September 23, 2020

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Batman Tales: Once Upon a Crime

Batman Tales Once Upon a Crime
Written by Derek Fridolfs
Illutrated by Dustin Nguyen
Lettered by Steve Wands
Published by DC Comics

Riddle me this: What's the best Batman book of 2020? 
Answer: It's this one!

Proving that a good set of characters can be adapted to any story, Batman's family along with the Dark Knight himself find themselves cast into famous nursery rhymes for a variety of reasons (my favorite being Alfred drinking spiked tea), including Damien as Pinocchio, Harley as a princess with a very valuable pea, Alfred in Wonderland, and Bats in a very loose adaptation of the Snow Queen.

Each story has a different tone to it, and it's amazing how well Fridolfs fits the characters to their stories. The Joker and Harley running the place that turns boys into donkeys is brilliant, as is their later turn as the Queen of Hearts and the Jabberwocky.  Or is that Jokerwocky? Alfred is perfectly "cast" as both Jiminy Cricket and Alice, with both stories doing a great job of having little cameos by other villains.

And to answer the obvious question, yes the Mad Hatter has a role in Wonderland. As does the Cheshire Catwoman and my personal favorite, the Copplepillar.
You're reading this as Burgess Merideth, too, aren't you?

The stories are an absolute treat, written in that perfect all-ages style that also makes it something an adult can also enjoy, without being the focal point. (Jeff Parker, Jeffrey Brown, and Paul Tobin are all masters at doing this.) What's even better is that not only are the character swaps inspired, they also work incredibly well once you get past the obvious ones. These may be fanciful versions of Gotham's heroes and rogues, but they're still on point: The Joker wants chaos, Harley wants to get away with crimes, Ivy doesn't see herself as evil, Damien is over-ambitious, and Batman is driven to help people, no matter his role in the story.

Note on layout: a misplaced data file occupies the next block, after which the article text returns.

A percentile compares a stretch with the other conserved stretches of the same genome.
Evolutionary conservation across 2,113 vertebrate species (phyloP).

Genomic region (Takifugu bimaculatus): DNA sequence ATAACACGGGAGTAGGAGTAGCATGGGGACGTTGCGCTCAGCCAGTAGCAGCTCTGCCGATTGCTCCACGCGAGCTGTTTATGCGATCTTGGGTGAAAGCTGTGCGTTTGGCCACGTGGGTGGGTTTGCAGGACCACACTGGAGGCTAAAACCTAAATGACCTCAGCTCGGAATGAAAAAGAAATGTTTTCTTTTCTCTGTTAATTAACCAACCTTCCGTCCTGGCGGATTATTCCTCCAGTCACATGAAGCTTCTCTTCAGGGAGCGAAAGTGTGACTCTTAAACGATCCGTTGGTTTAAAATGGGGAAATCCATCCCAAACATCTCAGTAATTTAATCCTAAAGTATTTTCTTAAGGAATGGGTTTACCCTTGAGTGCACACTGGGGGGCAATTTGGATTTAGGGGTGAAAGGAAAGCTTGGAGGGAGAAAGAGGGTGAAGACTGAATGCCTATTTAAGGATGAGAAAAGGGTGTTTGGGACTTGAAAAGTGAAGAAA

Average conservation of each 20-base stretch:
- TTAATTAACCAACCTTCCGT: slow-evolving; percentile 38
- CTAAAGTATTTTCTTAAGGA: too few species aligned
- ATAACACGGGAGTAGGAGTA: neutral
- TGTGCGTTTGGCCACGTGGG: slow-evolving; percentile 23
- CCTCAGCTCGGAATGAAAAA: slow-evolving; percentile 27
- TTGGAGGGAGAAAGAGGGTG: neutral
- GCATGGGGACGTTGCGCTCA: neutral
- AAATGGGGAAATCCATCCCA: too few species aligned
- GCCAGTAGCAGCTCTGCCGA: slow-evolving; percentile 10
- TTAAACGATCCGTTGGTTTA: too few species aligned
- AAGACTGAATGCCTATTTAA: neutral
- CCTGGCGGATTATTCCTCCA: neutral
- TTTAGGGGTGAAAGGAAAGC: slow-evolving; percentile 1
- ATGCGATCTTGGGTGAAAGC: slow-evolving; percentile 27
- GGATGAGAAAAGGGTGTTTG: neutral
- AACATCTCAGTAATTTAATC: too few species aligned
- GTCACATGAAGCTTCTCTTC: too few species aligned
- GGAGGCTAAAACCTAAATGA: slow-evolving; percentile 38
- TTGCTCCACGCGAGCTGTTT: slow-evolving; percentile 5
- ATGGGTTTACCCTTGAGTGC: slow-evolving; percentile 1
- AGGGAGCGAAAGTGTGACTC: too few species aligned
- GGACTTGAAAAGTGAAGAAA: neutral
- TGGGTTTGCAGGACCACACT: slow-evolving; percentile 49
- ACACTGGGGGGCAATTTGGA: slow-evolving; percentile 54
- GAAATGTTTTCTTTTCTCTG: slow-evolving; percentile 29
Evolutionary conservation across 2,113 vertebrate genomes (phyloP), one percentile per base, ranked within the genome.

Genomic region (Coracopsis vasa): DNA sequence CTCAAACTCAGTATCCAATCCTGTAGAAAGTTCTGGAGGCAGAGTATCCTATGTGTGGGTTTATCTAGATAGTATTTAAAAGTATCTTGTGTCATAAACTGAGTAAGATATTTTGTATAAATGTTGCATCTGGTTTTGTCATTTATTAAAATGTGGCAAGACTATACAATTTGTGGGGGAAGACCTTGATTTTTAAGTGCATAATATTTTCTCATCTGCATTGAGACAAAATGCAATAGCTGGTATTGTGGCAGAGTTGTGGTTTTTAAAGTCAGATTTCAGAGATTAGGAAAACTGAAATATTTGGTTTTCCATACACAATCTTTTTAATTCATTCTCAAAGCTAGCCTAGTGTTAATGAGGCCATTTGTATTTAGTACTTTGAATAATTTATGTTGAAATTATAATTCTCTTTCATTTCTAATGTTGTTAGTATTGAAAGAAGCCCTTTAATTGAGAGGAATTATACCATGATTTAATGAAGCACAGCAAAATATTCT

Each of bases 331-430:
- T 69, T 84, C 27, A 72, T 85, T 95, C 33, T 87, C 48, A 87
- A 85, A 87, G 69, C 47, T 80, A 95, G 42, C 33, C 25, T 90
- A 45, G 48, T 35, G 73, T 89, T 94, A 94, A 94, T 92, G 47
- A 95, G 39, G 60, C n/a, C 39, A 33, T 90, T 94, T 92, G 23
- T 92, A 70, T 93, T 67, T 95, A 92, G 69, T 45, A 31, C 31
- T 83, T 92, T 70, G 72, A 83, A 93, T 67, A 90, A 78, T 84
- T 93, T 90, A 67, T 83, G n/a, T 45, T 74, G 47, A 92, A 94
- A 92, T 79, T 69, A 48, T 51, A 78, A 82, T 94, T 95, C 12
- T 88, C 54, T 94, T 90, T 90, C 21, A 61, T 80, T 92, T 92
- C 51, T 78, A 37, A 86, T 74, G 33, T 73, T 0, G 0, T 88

Plus at one point, there's Joker and the Batstock.

It's really amazing stuff, and Nguyen's painted art really makes all of the visual jokes work. The characters are recognizable, and in some cases, really beautiful as pieces of art, like this one with Ivy and Bats:

This could be in a fine art gallery

The framing of this page is just sublime, and the idea of Ivy-as-mythical-figure, who blends into her plants, is really inspired. A far cry from some depictions I can name. And let's not forget Wands' lettering here, which is in just the right spot to make the whole picture work. Move those down into the lower flowers and this whole page takes on a different, less centered, look.

How good is Nguyen? He can even make Harvey Bullock look adorable:

Hug a Harvey Today!
This is such a fun book and I could pick out so many different illustrations and references, but I don't want to ruin the fun of encountering them yourself. As it is, I've probably said a few more than I should have, but it's just because in a really crappy year, reading this book did what any good fiction should do--it took me out of my world and into a place of myths and legends and a story where the Royal Flush Gang just plays themselves.

Read and enjoy, folks. You won't regret it.